The Hero of Chappaquiddick

The Incident that saved America from a Teddy Kennedy Presidency occurred forty years ago today. As true American heroes Neil Armstrong, Buzz Aldrin and Michael Collins were streaking their way to the Moon on Apollo 11; the Hero of Chappaquiddick earned his (yellow) stripes by allowing the drowning of Mary Jo Kopechne.

No autopsy was performed on Ms. Kopechne's body; however there was some evidence discovered by the funeral director and presented by the District Attorney that Mary Jo suffocated in an air pocket. If confirmed this should have make Senator Kennedy's behavior that night rise to the crime of manslaughter --  but this was Massachusetts. Judge Bernard Brominski ruled against exhumation and autopsy on December 10th, 1969.

The Left's Hero gave multiple accounts of the events of that night. Thus leading one to believe that his nickname has been misspelled all these years since.

Shouldn't it read: ‘The Lyin' of the Senate'?

Once again Ms. Kopechne was unavailable for comment, in the words of James Taranto.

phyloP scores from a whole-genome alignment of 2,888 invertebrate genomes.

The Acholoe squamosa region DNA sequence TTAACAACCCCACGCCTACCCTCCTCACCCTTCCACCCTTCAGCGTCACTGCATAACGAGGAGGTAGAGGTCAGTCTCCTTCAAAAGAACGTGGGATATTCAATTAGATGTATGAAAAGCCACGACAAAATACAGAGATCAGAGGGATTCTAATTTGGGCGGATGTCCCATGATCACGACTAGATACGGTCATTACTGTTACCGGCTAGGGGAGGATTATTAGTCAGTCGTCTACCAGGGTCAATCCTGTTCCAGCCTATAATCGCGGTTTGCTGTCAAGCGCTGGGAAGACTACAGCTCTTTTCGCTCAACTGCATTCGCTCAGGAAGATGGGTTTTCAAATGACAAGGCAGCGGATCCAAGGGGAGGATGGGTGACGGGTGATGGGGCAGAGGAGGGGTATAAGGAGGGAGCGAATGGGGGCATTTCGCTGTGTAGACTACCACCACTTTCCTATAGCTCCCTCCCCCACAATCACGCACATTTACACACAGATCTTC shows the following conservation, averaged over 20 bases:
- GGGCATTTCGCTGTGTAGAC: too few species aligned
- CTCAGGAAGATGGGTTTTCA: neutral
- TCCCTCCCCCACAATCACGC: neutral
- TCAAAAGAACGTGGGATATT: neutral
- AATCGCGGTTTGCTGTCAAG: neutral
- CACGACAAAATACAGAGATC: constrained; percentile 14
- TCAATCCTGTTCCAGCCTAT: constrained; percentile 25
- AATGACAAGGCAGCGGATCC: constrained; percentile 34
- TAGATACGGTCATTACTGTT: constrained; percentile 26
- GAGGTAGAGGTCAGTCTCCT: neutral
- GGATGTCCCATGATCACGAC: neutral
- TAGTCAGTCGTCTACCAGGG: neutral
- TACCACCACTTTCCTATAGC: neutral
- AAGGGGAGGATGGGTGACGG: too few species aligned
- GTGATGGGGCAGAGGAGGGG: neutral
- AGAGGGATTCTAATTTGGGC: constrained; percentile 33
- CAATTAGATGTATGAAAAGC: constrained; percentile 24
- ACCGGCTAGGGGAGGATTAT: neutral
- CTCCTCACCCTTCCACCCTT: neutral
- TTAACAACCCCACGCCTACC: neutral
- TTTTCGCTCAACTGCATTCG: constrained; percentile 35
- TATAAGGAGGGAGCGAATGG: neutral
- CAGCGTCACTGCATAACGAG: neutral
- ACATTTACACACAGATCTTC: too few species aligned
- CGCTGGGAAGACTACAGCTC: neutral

The Incident that saved America from a Teddy Kennedy Presidency occurred forty years ago today. As true American heroes Neil Armstrong, Buzz Aldrin and Michael Collins were streaking their way to the Moon on Apollo 11; the Hero of Chappaquiddick earned his (yellow) stripes by allowing the drowning of Mary Jo Kopechne.

No autopsy was performed on Ms. Kopechne's body; however there was some evidence discovered by the funeral director and presented by the District Attorney that Mary Jo suffocated in an air pocket. If confirmed this should have make Senator Kennedy's behavior that night rise to the crime of manslaughter --  but this was Massachusetts. Judge Bernard Brominski ruled against exhumation and autopsy on December 10th, 1969.

The Left's Hero gave multiple accounts of the events of that night. Thus leading one to believe that his nickname has been misspelled all these years since.

Shouldn't it read: ‘The Lyin' of the Senate'?

Once again Ms. Kopechne was unavailable for comment, in the words of James Taranto.